wag

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Related to wagging: waging

play (the) wag

To absent oneself or leave early from school or work when one would normally be required to be there. Primarily heard in UK. I was so restless and bored at work that I decided to play the wag after lunch. Hey, Jim and I are playing wag from school on Friday, do you want to come with us? That's the last time you play wag, mister! From now on, I'm dropping you to school every morning!
See also: play, wag

wag (it)

To absent oneself or leave early (from school or work) when one would normally be required to be there; to play truant. Primarily heard in UK, Australia. I was so restless and bored at work that I decided to just wag it after lunch without telling anyone. Hey, Jim and I are planning on wagging from school on Friday, do you want to come with us? That's the last time you wag class, mister! From now on, I'm dropping you to school every morning!
See also: wag

wag off

To absent oneself or leave early from school or work when one would normally be required to be there; to play truant. Primarily heard in UK, Australia. I was so restless and bored at work that I decided to just wag off after lunch without telling anyone. Hey, Jim and I are planning on wagging off from school on Friday, do you want to come with us? That's the last time you wag off class, mister! From now on, I'm dropping you off to school every morning!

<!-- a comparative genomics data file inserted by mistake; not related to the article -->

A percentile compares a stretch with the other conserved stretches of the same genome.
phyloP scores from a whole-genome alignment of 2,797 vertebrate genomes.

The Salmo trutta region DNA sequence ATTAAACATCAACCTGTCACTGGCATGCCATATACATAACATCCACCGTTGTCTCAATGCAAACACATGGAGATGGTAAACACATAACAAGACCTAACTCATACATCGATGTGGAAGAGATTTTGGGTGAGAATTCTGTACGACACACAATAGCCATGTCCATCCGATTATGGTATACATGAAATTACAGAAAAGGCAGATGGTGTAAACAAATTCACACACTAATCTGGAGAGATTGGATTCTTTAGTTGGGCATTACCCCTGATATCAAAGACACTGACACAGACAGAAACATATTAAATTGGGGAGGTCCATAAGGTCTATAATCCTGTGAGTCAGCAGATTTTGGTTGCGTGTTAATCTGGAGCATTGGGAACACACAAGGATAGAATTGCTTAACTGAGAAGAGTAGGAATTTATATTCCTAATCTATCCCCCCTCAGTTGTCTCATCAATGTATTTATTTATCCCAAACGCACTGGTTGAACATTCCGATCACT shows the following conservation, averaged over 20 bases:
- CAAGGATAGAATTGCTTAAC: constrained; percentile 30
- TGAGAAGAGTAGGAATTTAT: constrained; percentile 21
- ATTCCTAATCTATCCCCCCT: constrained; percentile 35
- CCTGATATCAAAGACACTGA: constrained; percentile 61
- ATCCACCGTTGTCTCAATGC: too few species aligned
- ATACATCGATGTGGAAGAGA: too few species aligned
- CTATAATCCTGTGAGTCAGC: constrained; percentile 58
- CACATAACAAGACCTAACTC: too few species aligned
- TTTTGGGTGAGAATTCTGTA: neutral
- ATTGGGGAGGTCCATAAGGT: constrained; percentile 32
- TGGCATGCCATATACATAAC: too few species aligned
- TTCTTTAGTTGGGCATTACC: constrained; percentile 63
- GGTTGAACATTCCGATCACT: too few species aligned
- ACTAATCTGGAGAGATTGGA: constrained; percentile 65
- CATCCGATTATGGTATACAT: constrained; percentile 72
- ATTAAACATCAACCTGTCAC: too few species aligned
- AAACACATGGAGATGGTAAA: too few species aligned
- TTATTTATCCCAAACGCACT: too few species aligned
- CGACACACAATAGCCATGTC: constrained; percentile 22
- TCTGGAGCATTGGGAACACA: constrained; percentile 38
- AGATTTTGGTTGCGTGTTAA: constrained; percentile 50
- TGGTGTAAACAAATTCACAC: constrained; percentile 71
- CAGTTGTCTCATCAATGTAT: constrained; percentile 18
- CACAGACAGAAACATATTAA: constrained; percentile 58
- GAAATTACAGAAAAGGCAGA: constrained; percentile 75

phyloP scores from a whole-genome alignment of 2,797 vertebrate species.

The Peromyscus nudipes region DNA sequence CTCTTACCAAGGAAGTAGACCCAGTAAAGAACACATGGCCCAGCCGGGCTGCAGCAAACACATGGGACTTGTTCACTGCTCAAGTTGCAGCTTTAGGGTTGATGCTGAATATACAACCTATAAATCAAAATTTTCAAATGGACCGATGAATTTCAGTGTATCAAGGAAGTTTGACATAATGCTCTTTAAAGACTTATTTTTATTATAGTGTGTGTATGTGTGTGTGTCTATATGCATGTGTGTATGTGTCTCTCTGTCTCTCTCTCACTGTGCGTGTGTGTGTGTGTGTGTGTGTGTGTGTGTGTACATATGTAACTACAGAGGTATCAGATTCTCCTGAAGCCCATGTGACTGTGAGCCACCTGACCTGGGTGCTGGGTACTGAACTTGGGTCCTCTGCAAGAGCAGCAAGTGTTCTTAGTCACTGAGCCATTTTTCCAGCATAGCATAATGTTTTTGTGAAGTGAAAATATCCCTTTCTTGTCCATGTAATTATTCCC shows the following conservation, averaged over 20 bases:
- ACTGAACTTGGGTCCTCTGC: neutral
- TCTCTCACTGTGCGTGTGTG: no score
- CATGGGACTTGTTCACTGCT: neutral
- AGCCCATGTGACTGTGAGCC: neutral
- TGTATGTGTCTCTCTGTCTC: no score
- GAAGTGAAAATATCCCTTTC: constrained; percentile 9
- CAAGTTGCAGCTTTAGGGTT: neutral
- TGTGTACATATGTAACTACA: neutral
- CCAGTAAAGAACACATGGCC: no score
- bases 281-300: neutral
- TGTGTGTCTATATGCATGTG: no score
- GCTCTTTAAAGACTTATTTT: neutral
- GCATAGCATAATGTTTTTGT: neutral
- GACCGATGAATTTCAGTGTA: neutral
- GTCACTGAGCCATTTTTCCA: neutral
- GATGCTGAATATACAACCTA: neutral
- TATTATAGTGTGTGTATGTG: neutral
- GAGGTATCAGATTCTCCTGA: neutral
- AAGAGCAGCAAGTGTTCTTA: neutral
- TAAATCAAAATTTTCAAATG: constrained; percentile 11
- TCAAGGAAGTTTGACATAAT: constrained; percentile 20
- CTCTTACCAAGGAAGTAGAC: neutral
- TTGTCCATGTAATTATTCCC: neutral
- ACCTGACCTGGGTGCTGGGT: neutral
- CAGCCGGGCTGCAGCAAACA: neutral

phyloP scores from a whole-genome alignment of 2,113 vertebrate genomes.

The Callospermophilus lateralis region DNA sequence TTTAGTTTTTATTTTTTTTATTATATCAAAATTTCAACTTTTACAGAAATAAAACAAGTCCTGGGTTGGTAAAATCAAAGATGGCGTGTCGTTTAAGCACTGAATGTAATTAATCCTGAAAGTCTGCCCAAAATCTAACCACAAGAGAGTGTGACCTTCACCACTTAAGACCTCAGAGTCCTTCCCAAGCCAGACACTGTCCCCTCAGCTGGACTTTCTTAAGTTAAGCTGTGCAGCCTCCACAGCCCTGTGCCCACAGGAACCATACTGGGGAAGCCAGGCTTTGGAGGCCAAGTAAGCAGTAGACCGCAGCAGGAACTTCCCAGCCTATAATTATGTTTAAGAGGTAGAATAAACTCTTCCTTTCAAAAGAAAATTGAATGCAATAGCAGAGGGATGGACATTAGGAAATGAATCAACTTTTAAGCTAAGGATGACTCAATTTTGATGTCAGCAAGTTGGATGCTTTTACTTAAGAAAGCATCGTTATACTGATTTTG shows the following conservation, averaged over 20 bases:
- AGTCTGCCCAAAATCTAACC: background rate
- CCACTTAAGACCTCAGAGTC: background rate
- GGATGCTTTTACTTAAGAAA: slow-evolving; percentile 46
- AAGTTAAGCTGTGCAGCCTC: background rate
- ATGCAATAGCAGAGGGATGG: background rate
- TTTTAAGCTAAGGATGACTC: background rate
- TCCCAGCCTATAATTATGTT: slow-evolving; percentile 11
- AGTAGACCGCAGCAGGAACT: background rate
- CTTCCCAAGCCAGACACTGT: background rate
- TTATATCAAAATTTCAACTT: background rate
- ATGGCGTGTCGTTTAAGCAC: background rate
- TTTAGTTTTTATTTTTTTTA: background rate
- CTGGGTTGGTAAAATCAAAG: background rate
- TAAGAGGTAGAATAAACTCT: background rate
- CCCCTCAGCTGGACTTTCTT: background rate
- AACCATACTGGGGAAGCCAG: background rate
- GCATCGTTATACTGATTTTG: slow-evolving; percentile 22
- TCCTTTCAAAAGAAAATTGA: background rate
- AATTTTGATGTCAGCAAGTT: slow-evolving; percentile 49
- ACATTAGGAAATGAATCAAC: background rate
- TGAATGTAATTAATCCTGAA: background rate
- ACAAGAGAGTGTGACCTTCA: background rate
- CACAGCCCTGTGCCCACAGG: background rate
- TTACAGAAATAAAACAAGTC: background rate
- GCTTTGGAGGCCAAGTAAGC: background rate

See also: off, wag

start tongues (a-)wagging

To be a source of gossip, slander, or idle speculation. Just when the dust of his previous scandal had begun to settle, the governor did something new to start tongues a-wagging across the country. Being such a media celebrity means that anything one does, no matter how banal, is enough to start tongues wagging.
See also: start, tongue

wag (one's) tongue

To talk or chat. My dad is a pretty quiet guy, but when he's interested in something, he can really wag his tongue. My wife and her sister haven't seen each other in awhile, so they've been wagging their tongues all day.
See also: tongue, wag

WAGs

An acronym for "wives and girlfriends." It is usually applied to wives and girlfriends of famous people, especially professional athletes. Are WAGs invited to the event too?
See also: WAG

cause (some) tongues to wag

Fig. to cause people to gossip; to give people something to gossip about. The way John was looking at Mary will surely cause some tongues to wag. The way Mary was so scantily dressed will also cause tongues to wag.
See also: cause, tongue, wag

set tongues (a)wagging

Fig. to cause people to start gossiping. The affair between the boss and her accountant set tongues a wagging. If you don't get the lawn mowed soon, you will set tongues wagging in the neighborhood.
See also: set, tongue, wag

tail wagging the dog

a situation where a small part is controlling the whole of something. John was just hired yesterday, and today he's bossing everyone around. It's a case of the tail wagging the dog. Why is this small matter taking so much time? Now it's the tail wagging the dog!
See also: dog, tail, wag

wag one's chin